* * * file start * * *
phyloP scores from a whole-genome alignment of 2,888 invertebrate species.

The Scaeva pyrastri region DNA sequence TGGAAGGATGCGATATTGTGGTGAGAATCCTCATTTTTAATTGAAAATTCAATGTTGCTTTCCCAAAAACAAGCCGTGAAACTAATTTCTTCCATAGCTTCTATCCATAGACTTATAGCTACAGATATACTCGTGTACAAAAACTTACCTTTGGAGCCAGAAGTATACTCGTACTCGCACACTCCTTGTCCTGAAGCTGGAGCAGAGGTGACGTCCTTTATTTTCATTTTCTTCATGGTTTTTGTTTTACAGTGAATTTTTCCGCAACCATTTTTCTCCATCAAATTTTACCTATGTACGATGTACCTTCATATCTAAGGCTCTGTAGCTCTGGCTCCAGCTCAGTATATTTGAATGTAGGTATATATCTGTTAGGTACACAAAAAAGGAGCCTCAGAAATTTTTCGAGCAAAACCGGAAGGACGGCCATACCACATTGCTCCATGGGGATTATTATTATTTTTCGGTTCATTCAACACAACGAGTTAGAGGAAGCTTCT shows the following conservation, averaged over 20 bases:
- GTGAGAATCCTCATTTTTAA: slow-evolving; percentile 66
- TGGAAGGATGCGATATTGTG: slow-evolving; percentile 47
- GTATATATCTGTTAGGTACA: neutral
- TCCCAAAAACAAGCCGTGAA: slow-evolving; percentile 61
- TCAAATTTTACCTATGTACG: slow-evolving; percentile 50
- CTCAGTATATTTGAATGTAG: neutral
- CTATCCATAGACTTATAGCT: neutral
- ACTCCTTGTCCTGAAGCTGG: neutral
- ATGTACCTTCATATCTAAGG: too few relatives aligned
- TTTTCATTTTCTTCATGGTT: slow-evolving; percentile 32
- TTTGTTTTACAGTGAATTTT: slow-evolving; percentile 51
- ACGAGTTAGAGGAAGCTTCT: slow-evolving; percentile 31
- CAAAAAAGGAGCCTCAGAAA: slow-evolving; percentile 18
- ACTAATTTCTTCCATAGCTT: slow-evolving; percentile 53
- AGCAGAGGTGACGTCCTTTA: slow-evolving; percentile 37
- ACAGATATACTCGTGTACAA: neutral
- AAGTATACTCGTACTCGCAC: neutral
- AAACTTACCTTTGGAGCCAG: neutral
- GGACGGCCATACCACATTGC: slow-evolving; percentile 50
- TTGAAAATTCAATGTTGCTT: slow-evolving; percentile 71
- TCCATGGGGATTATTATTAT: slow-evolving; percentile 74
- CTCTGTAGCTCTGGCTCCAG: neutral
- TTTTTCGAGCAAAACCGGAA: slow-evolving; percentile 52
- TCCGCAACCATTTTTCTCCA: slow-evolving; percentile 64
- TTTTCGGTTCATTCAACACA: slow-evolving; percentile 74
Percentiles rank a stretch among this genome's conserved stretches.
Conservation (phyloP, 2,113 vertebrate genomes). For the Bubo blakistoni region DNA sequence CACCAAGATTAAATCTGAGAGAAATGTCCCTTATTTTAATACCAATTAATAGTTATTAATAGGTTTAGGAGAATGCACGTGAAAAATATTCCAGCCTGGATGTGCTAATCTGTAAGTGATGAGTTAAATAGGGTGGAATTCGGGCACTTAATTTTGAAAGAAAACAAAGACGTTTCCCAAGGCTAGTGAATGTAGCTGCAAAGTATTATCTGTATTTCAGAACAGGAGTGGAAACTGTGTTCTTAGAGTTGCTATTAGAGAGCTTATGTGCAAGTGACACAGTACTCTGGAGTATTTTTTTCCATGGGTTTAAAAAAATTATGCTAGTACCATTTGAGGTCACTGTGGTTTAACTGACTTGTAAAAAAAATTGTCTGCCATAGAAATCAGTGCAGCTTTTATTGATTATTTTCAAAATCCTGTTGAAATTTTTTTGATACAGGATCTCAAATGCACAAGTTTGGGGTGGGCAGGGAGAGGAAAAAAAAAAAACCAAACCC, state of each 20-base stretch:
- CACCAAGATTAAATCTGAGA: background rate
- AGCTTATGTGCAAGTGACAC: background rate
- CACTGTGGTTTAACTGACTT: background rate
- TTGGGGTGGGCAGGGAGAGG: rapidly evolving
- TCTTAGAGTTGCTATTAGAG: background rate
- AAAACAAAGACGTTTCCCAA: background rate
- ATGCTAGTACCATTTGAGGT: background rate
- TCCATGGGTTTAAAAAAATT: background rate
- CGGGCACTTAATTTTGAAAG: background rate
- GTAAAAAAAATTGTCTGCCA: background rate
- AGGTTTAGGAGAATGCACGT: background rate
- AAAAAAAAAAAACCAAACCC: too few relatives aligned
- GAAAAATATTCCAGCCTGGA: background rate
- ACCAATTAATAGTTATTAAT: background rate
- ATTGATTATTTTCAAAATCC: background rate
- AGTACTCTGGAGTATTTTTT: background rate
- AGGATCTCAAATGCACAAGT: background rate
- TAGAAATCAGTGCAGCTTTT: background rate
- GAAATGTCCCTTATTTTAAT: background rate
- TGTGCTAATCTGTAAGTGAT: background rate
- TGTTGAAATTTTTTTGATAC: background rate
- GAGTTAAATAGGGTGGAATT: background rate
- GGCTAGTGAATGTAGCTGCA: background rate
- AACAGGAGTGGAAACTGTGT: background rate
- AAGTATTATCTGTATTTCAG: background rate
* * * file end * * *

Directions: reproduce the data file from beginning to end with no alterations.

phyloP scores from a whole-genome alignment of 2,888 invertebrate species.

The Scaeva pyrastri region DNA sequence TGGAAGGATGCGATATTGTGGTGAGAATCCTCATTTTTAATTGAAAATTCAATGTTGCTTTCCCAAAAACAAGCCGTGAAACTAATTTCTTCCATAGCTTCTATCCATAGACTTATAGCTACAGATATACTCGTGTACAAAAACTTACCTTTGGAGCCAGAAGTATACTCGTACTCGCACACTCCTTGTCCTGAAGCTGGAGCAGAGGTGACGTCCTTTATTTTCATTTTCTTCATGGTTTTTGTTTTACAGTGAATTTTTCCGCAACCATTTTTCTCCATCAAATTTTACCTATGTACGATGTACCTTCATATCTAAGGCTCTGTAGCTCTGGCTCCAGCTCAGTATATTTGAATGTAGGTATATATCTGTTAGGTACACAAAAAAGGAGCCTCAGAAATTTTTCGAGCAAAACCGGAAGGACGGCCATACCACATTGCTCCATGGGGATTATTATTATTTTTCGGTTCATTCAACACAACGAGTTAGAGGAAGCTTCT shows the following conservation, averaged over 20 bases:
- GTGAGAATCCTCATTTTTAA: slow-evolving; percentile 66
- TGGAAGGATGCGATATTGTG: slow-evolving; percentile 47
- GTATATATCTGTTAGGTACA: neutral
- TCCCAAAAACAAGCCGTGAA: slow-evolving; percentile 61
- TCAAATTTTACCTATGTACG: slow-evolving; percentile 50
- CTCAGTATATTTGAATGTAG: neutral
- CTATCCATAGACTTATAGCT: neutral
- ACTCCTTGTCCTGAAGCTGG: neutral
- ATGTACCTTCATATCTAAGG: too few relatives aligned
- TTTTCATTTTCTTCATGGTT: slow-evolving; percentile 32
- TTTGTTTTACAGTGAATTTT: slow-evolving; percentile 51
- ACGAGTTAGAGGAAGCTTCT: slow-evolving; percentile 31
- CAAAAAAGGAGCCTCAGAAA: slow-evolving; percentile 18
- ACTAATTTCTTCCATAGCTT: slow-evolving; percentile 53
- AGCAGAGGTGACGTCCTTTA: slow-evolving; percentile 37
- ACAGATATACTCGTGTACAA: neutral
- AAGTATACTCGTACTCGCAC: neutral
- AAACTTACCTTTGGAGCCAG: neutral
- GGACGGCCATACCACATTGC: slow-evolving; percentile 50
- TTGAAAATTCAATGTTGCTT: slow-evolving; percentile 71
- TCCATGGGGATTATTATTAT: slow-evolving; percentile 74
- CTCTGTAGCTCTGGCTCCAG: neutral
- TTTTTCGAGCAAAACCGGAA: slow-evolving; percentile 52
- TCCGCAACCATTTTTCTCCA: slow-evolving; percentile 64
- TTTTCGGTTCATTCAACACA: slow-evolving; percentile 74
Percentiles rank a stretch among this genome's conserved stretches.
Conservation (phyloP, 2,113 vertebrate genomes). For the Bubo blakistoni region DNA sequence CACCAAGATTAAATCTGAGAGAAATGTCCCTTATTTTAATACCAATTAATAGTTATTAATAGGTTTAGGAGAATGCACGTGAAAAATATTCCAGCCTGGATGTGCTAATCTGTAAGTGATGAGTTAAATAGGGTGGAATTCGGGCACTTAATTTTGAAAGAAAACAAAGACGTTTCCCAAGGCTAGTGAATGTAGCTGCAAAGTATTATCTGTATTTCAGAACAGGAGTGGAAACTGTGTTCTTAGAGTTGCTATTAGAGAGCTTATGTGCAAGTGACACAGTACTCTGGAGTATTTTTTTCCATGGGTTTAAAAAAATTATGCTAGTACCATTTGAGGTCACTGTGGTTTAACTGACTTGTAAAAAAAATTGTCTGCCATAGAAATCAGTGCAGCTTTTATTGATTATTTTCAAAATCCTGTTGAAATTTTTTTGATACAGGATCTCAAATGCACAAGTTTGGGGTGGGCAGGGAGAGGAAAAAAAAAAAACCAAACCC, state of each 20-base stretch:
- CACCAAGATTAAATCTGAGA: background rate
- AGCTTATGTGCAAGTGACAC: background rate
- CACTGTGGTTTAACTGACTT: background rate
- TTGGGGTGGGCAGGGAGAGG: rapidly evolving
- TCTTAGAGTTGCTATTAGAG: background rate
- AAAACAAAGACGTTTCCCAA: background rate
- ATGCTAGTACCATTTGAGGT: background rate
- TCCATGGGTTTAAAAAAATT: background rate
- CGGGCACTTAATTTTGAAAG: background rate
- GTAAAAAAAATTGTCTGCCA: background rate
- AGGTTTAGGAGAATGCACGT: background rate
- AAAAAAAAAAAACCAAACCC: too few relatives aligned
- GAAAAATATTCCAGCCTGGA: background rate
- ACCAATTAATAGTTATTAAT: background rate
- ATTGATTATTTTCAAAATCC: background rate
- AGTACTCTGGAGTATTTTTT: background rate
- AGGATCTCAAATGCACAAGT: background rate
- TAGAAATCAGTGCAGCTTTT: background rate
- GAAATGTCCCTTATTTTAAT: background rate
- TGTGCTAATCTGTAAGTGAT: background rate
- TGTTGAAATTTTTTTGATAC: background rate
- GAGTTAAATAGGGTGGAATT: background rate
- GGCTAGTGAATGTAGCTGCA: background rate
- AACAGGAGTGGAAACTGTGT: background rate
- AAGTATTATCTGTATTTCAG: background rate